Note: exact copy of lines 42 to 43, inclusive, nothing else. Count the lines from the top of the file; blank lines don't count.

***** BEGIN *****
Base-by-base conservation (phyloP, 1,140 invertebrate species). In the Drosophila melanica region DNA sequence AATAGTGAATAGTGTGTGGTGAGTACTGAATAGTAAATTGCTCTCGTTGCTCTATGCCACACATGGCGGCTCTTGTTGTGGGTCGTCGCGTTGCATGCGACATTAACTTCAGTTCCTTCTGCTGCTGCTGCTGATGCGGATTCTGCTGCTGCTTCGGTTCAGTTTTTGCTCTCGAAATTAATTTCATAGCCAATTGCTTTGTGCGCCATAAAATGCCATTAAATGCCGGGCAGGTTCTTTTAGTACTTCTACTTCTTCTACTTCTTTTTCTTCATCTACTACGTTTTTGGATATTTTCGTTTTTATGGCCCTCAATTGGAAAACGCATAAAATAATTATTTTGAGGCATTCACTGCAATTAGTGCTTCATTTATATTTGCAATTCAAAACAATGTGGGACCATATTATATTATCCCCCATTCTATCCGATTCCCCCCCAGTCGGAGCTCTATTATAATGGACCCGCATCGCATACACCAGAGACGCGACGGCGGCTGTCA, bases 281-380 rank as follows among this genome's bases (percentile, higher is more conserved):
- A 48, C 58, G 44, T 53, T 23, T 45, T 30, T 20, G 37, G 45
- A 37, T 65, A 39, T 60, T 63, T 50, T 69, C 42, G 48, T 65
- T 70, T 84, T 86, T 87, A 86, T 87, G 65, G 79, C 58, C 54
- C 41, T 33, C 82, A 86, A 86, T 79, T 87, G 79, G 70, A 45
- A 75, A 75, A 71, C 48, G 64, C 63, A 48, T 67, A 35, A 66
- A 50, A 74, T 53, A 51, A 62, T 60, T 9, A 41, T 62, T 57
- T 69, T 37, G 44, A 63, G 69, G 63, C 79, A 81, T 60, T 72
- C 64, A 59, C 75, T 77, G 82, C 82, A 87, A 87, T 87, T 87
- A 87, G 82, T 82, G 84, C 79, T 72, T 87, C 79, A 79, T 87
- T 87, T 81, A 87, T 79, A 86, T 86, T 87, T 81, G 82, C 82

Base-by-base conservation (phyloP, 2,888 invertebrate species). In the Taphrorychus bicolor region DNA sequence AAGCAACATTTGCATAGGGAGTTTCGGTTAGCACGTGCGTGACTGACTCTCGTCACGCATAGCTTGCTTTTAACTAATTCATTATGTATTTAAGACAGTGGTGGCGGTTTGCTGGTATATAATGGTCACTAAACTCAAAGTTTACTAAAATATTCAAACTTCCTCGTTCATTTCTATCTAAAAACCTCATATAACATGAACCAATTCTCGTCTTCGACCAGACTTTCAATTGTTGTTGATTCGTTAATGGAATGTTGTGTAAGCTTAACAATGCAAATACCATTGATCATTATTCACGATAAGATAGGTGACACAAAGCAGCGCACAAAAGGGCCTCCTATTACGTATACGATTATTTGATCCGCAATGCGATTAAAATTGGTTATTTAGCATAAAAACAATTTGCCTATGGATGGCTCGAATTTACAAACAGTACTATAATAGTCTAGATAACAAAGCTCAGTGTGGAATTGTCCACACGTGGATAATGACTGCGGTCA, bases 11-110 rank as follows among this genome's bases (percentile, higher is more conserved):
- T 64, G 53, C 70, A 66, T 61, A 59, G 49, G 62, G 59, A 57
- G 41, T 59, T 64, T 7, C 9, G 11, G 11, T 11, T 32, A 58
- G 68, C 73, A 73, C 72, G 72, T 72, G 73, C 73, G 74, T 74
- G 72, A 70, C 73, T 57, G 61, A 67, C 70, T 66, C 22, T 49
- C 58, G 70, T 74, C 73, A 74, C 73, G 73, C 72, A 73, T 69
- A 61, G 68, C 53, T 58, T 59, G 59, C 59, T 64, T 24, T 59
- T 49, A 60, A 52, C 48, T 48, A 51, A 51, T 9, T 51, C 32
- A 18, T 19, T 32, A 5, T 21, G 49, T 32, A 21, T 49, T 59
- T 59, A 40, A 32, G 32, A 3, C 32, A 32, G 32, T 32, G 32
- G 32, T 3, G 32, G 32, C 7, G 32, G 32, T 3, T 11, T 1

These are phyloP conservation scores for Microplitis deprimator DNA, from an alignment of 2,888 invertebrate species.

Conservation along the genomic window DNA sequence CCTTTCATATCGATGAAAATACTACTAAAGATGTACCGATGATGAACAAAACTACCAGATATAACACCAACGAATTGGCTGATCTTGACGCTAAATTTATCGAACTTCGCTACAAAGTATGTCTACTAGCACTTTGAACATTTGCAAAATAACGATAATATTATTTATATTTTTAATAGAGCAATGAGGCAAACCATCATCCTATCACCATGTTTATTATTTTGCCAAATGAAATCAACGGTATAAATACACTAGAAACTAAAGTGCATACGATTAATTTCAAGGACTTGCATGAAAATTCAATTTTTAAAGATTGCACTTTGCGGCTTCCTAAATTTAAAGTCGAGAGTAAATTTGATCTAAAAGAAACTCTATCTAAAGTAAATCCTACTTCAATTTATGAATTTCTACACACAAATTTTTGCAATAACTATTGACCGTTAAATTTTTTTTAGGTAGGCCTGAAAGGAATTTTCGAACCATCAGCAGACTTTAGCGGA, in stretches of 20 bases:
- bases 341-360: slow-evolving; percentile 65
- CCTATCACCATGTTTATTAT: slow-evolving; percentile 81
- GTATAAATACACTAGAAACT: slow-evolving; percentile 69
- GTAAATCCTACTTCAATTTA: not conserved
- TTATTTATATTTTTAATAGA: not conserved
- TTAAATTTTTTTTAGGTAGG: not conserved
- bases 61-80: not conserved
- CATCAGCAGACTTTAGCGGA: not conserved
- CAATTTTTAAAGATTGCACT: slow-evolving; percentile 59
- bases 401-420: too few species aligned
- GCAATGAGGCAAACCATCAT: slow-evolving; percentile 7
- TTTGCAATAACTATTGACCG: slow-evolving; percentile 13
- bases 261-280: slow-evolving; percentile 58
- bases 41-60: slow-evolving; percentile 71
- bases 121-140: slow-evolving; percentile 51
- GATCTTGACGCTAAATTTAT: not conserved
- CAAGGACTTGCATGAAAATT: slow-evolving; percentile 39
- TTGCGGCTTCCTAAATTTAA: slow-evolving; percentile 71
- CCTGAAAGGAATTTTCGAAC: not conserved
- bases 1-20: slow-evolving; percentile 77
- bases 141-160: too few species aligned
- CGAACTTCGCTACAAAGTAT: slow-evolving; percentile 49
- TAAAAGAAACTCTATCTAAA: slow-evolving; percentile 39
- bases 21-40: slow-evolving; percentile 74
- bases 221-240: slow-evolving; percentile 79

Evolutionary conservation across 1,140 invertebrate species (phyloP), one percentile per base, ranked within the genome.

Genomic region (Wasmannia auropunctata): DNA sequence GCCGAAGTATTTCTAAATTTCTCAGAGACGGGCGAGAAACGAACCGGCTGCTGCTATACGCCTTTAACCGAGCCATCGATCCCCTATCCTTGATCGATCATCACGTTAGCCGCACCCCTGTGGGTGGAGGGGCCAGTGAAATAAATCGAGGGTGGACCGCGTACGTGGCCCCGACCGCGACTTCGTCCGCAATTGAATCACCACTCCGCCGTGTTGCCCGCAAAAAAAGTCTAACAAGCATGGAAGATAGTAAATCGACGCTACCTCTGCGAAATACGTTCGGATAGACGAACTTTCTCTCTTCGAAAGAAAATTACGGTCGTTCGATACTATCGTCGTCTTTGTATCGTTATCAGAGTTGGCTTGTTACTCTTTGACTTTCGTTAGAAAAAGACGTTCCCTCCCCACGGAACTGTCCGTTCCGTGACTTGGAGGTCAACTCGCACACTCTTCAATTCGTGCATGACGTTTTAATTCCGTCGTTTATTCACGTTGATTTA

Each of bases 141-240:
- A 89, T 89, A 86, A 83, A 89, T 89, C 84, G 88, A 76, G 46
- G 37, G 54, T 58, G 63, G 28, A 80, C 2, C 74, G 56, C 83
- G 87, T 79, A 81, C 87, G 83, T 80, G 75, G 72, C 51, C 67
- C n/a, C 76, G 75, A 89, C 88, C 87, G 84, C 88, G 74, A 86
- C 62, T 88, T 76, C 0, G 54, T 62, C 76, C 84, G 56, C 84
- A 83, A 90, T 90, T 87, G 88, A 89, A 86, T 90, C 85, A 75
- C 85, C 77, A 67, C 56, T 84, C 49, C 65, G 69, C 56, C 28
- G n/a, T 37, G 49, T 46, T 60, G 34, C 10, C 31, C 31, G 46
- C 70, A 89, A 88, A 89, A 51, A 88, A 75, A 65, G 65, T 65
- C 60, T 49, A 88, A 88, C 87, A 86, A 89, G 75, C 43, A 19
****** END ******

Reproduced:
- TTGCGGCTTCCTAAATTTAA: slow-evolving; percentile 71
- CCTGAAAGGAATTTTCGAAC: not conserved